Are you worried that you might have inherited “U.S. Personhood” from an American emigrant parent, but never had your status documented and have lived your whole life solely as a citizen of the country where you actually reside? Then you might find this case interesting. Via the Seattle Post-Intelligencer:
Cerrina was born prematurely in 1999 while her mother was visiting Mexico. Both of her parents were American citizens, but due to her early birth and some language difficulties, she wasn’t issued the correct form for babies born to American parents abroad. No one told her mother such a form was needed. When Crissy Foster brought her daughter home to Longview after the birth, the border guard who let them back into America even congratulated her on what he assumed was Cerrina’s automatic dual-citizenship, she said Friday.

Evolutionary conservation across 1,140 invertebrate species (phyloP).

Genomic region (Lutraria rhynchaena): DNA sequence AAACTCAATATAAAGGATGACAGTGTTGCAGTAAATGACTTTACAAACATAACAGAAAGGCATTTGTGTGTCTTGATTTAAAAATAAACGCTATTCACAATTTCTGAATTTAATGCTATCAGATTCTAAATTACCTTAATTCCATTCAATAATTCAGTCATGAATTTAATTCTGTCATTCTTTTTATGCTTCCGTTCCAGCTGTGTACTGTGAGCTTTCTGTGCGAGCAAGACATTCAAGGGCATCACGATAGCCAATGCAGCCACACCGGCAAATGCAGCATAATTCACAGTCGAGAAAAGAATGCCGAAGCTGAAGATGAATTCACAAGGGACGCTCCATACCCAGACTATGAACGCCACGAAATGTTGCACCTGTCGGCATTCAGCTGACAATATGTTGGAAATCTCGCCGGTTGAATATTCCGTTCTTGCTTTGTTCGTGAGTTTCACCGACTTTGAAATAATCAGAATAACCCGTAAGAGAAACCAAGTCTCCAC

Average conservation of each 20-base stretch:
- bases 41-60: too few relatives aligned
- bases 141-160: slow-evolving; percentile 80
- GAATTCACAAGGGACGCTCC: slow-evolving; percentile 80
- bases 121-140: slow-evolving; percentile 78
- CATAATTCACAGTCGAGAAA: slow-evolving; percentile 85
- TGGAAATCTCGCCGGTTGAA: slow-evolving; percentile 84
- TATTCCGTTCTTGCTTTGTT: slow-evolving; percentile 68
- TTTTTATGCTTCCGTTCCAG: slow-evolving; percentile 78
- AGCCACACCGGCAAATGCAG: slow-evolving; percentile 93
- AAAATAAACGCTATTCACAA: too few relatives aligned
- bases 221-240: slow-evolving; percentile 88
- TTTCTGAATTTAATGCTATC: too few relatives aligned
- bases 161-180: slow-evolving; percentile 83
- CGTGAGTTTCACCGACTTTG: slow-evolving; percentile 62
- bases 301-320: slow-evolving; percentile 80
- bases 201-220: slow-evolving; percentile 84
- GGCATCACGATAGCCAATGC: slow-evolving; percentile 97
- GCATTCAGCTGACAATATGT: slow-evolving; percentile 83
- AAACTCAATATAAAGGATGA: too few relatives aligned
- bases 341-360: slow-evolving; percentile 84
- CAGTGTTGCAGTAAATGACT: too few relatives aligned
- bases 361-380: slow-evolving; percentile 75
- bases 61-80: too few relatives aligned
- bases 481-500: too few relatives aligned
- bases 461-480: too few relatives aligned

But Cerrina didn’t have citizenship anywhere, as her mother soon learned … The United States wouldn’t issue a birth certificate to Cerrina without the correct paperwork from Mexico. And Mexico also didn’t claim her, because by law she was an American. At first the paperwork glitch seemed minor. But her case dragged on. It took a petition to the Mount Vernon School Board and a conference call with then-Congressman Brian Baird just to get Cerrina enrolled in kindergarten. She couldn’t be on her mother’s health insurance policy without a birth certificate, either.